Maritime boom: More hands needed on deck
On a typical sunny Southern California day, a bright red tugboat cuts through the channel in the Port of Los Angeles/Long Beach. On the banks, containers filled with cargo are stacked high. Massive cranes dip in to pull them out one at a time and load them onto waiting vessels.
After a steep drop in activity that followed the Great Recession, the maritime industry is growing again. In 2012, global seaborne trade reached 9 billion metric tons for the first time ever, according to the United Nations Conference on Trade and Development. The growth in trade is translating into growth in jobs.
“Our plan is to hire 500 to 600 maritime workers over the next five years,” said Thomas Crowley, CEO of Crowley Maritime.
The family-owned company based in Jacksonville, Florida, will find it has some competition when it looks to build its 5,000 person workforce. A 2010 report from the International Maritime Organization forecast the industry could be short 27,000 to 46,000 officers to man the world’s tankers, cargo and container ships and tugboats over the next few years.
One of the key reasons for the labor shortage—the energy boom.
“When the oil industry is doing well, you end up with shortages in the maritime industry,” said Bart Rogers, assistant vice president at the Paul Hall Center for Maritime Training, a school run by the Seafarers International Union.
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Along with the added demand for ships to move higher volumes of crude oil and natural gas over water, the maritime industry faces the challenge of managing an aging workforce. Increasingly, the world’s vessels are commanded by officers nearing retirement age, and replacing them has become more difficult. New regulations mandated by the 2010 Manila Convention mean all hands on deck, or below, need added training and more days at sea. This means it takes longer to move up a ship’s ladder from a deckhand to the skilled positions of third, second and first mate, chief engineer and captain.
“You can’t just go and work on a ship or a boat anymore,” Rogers said. “You have to be qualified and you have to be trained.”
To make sure it is getting the workers it needs, Crowley works closely with the nation’s six maritime academies, which produce officers, and the maritime unions, which recruit and then train prospective hires who start at a lower level but can work their way up.
“They are our partners,” Crowley said of the unions. “They provide training, work on regulations in a number of different parts of the industry. It’s an important part of how we operate.”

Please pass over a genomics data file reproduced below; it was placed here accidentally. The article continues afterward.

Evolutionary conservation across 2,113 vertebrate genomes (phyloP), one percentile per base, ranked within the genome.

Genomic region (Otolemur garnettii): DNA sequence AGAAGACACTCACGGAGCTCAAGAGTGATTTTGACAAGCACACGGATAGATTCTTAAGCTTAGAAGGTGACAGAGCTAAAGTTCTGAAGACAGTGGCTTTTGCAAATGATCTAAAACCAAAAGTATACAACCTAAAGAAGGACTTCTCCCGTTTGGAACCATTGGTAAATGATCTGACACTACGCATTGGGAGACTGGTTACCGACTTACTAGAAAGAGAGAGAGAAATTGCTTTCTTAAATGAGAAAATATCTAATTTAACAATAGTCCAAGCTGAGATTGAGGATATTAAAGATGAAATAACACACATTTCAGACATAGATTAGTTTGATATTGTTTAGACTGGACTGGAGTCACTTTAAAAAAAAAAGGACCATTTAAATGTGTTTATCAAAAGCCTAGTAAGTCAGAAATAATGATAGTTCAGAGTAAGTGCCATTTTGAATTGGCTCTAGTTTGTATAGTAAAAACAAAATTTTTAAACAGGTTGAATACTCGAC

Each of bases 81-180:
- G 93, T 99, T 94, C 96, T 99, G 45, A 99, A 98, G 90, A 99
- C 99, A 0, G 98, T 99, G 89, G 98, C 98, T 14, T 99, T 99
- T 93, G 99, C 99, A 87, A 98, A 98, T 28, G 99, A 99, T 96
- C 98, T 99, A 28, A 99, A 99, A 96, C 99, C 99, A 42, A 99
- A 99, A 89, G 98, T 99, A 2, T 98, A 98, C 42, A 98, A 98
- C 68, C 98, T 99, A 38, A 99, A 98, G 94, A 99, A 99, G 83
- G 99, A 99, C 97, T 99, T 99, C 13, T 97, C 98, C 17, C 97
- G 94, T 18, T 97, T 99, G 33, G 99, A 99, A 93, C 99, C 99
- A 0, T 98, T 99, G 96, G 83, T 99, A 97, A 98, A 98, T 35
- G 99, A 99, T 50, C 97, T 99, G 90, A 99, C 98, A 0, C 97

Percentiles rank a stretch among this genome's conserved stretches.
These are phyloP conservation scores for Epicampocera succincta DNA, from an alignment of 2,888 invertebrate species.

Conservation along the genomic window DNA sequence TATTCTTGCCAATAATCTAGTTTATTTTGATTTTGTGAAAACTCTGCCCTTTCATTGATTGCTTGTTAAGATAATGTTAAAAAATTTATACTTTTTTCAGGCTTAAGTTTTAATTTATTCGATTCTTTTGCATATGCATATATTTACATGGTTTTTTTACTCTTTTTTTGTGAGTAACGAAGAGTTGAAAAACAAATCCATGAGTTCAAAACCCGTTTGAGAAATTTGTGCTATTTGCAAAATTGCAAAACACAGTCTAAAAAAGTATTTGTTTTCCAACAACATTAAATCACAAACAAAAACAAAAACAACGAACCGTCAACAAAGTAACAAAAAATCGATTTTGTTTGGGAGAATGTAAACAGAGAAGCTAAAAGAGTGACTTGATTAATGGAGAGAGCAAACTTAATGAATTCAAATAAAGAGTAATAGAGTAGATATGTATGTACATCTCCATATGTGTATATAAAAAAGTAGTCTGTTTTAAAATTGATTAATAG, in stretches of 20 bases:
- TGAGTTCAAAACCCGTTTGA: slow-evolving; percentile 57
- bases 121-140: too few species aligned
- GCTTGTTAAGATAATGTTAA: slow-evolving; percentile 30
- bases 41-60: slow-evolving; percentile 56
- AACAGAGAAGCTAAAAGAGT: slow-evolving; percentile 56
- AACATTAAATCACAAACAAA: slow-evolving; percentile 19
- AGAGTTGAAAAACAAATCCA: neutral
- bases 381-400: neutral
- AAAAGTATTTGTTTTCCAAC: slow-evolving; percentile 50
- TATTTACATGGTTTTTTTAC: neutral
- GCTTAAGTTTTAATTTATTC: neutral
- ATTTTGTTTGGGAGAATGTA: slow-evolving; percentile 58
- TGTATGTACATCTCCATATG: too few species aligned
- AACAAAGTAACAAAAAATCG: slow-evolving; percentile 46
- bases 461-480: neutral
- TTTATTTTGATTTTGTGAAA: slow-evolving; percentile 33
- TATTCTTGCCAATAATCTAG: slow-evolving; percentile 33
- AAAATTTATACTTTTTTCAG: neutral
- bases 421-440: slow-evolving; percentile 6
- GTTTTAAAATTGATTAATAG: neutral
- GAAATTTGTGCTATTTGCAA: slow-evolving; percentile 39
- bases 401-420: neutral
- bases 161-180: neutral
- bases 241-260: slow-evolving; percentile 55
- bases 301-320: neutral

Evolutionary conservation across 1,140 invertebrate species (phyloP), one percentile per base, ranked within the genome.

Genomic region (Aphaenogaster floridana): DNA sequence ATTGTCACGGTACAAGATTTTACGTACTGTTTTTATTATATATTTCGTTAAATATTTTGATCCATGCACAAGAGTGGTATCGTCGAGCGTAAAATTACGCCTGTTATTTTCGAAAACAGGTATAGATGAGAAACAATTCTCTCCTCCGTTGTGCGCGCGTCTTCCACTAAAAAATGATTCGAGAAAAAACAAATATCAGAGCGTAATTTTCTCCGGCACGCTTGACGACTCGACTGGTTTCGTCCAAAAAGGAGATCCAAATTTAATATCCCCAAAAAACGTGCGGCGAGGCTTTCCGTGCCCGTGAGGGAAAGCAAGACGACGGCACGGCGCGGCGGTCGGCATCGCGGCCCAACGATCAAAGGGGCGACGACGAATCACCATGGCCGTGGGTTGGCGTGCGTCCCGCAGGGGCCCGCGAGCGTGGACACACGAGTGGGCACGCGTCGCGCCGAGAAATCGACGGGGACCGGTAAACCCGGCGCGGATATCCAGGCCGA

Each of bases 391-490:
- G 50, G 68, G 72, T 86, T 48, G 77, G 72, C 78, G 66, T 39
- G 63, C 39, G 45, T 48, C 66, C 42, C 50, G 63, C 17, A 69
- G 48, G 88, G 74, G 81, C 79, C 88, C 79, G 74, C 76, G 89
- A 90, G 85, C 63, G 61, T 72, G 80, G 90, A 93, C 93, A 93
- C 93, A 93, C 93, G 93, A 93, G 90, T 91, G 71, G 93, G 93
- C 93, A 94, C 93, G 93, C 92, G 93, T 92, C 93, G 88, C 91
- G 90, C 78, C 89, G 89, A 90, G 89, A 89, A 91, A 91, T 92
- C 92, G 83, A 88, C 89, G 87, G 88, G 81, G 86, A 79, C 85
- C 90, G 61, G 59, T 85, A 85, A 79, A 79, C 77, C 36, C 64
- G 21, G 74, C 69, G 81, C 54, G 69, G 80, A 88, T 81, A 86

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Among the students at the Paul Hall Center in Piney Point, Maryland, is 30-year-old Martin McDonald. A divorced father of two and Iraq war veteran, he settled on a maritime career because he liked the lifestyle it afforded his friends who were in it.
“They have lucrative time off. They have nice houses,” he said. “They live without want, essentially, when they are off ship. They travel to all sorts of places in both their careers and leisure time.”
Steve Peckham, a 20-year veteran of the maritime industry and captain of Crowley’s L.A.-based tugboat Scout, puts it another way.
“I work two weeks on, two weeks off,” said Peckham, who lives in Rhode Island and flies to Los Angeles to work. “It’s kind of like I go on vacation every month.”
Getting to sit in the captain’s chair takes time though. McDonald is just getting qualified to work on a vessel, meaning he is being trained in first aid, rescue and survival, firefighting and the basics of operating a ship. It’s a three-month program. The former Marine will then need to log 1,080 days on a vessel before he can apply for licensing programs that would move him into the officers ranks.
“I want to have my own ship by 50,” he said. “That is my goal.”
If he reaches that goal, McDonald will be pulling down a six-figure salary. In general, working in the maritime industry pays well. An entry level, able bodied seaman, a classification McDonald hopes to obtain in the next 18 months, can earn $40,000 to $50,000 a year. A fully trained engineer or mate, a mid-tiered position, can earn $70,000 to $90,000.
“These are very high-paying jobs,” said Crowley, who added even though the looming labor shortage has not yet hit the company’s bottom line, the firm might have to pay higher wages and signing bonuses whenever there is a shortage.
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Rogers notes the shortage is not acute right now, but it is something the union, and the industry, are keeping a very close eye on.
“A lot of the shortage exists in the inland field,” said Rogers, referring to vessels that sail on lakes and rivers. “We maintain our pool at two people for every job all the time. What you would like to have is 2½ people for every job.”